This becomes relevant as we look at the mess that the House made out of a decent bill over the past few days.

A federal 20-week ban is on hold

The Pain-Capable Unborn Children Protection Act, as originally written and introduced in Congress, would have made abortions illegal after 20 weeks of pregnancy, on the grounds that babies can feel pain at that point.

You and I are human whether we can feel pain or not. I say that without fear of serious argument. I favored the bill, though, because it was a good step. A consensus point: most Americans find late-term abortions at least distasteful.  The Republicans were supposedly going to get this passed: it had passed the House once before, only to come up against an obstinately pro-abortion Democratic Senate. The 2014 election brought a Republican Senate to power. A vote was scheduled for January 22, to coincide with the march in Washington. So – on with the 20-week ban. Right?

No. An exception for rape & incest abortions was added to the bill. Uh-oh. No-exceptions members of Congress objected, as did national groups like Save the 1. Then a provision was added that a rape survivor wanting a post-20-week abortion couldn’t have one unless the rape was first reported to law enforcement. I heard from an authoritative source yesterday what was confirmed in news coverage today: every woman in the GOP conference in the House, save one, said they’d abandon the bill unless the latter provision were removed. Few Republican men want to be cast as being unsympathetic to women, so this caused great consternation in the party conference. The upshot: Speaker Boehner pulled the bill from the calendar.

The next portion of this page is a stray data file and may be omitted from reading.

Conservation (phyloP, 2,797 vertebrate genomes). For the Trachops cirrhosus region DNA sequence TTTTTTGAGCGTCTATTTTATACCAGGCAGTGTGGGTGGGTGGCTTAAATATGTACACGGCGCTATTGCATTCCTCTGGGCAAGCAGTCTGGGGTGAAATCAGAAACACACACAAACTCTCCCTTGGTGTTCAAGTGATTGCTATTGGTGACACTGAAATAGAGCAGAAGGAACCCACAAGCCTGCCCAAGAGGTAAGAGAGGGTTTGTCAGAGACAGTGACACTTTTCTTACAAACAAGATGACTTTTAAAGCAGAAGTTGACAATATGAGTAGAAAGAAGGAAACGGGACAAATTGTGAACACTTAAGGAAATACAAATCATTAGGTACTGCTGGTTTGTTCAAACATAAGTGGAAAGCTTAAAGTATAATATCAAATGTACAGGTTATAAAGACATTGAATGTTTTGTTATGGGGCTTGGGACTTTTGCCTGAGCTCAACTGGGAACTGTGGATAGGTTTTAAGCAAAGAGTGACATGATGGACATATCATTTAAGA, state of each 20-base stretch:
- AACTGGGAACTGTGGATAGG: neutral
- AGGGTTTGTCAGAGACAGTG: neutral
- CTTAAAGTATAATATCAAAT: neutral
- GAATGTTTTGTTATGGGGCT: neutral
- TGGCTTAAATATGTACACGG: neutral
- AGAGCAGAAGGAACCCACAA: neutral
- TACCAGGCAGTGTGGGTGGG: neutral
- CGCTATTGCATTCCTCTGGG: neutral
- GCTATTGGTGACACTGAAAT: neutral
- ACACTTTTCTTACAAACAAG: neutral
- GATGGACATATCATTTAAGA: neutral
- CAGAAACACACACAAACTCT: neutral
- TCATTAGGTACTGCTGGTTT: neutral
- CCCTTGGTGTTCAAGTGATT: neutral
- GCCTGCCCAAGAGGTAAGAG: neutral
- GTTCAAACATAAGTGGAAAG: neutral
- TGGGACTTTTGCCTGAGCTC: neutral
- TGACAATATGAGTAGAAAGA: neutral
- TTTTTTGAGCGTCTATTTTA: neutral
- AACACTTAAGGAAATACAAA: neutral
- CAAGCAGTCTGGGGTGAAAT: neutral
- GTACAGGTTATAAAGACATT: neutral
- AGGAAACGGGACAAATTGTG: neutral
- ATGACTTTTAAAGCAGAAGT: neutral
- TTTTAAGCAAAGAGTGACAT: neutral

He did so despite the fact that the bill with its exceptions and its rape-reporting language was endorsed by the Susan B. Anthony List (which expected its endorsed candidates to support it; that was a miscalculation), the Family Research Council, the National Right to Life Committee, and the organizers of the national March for Life.

The number of emails from these groups over the past 48 hours became positively oppressive. More oppressive still was the absence of any mention of the bill’s exceptions.

Congresswoman Renee Ellmers of North Carolina explained why she led the charge to derail the bill: “I think we’re all just going through some growing pains,” and she didn’t want the GOP to sound “harsh” to women and young people. Help yourself to her comments here. So much for being endorsed by pro-life groups.

Would I have cut off my support for my Congressman had he voted for the exceptions-laden bill? No, in view of his overall record (and in view of the rabid pro-abortion beliefs of the woman he replaced). But let’s not pretend the exceptions weren’t there.

The bill will be brought up at a later date. What condition it will arrive in is anybody’s guess.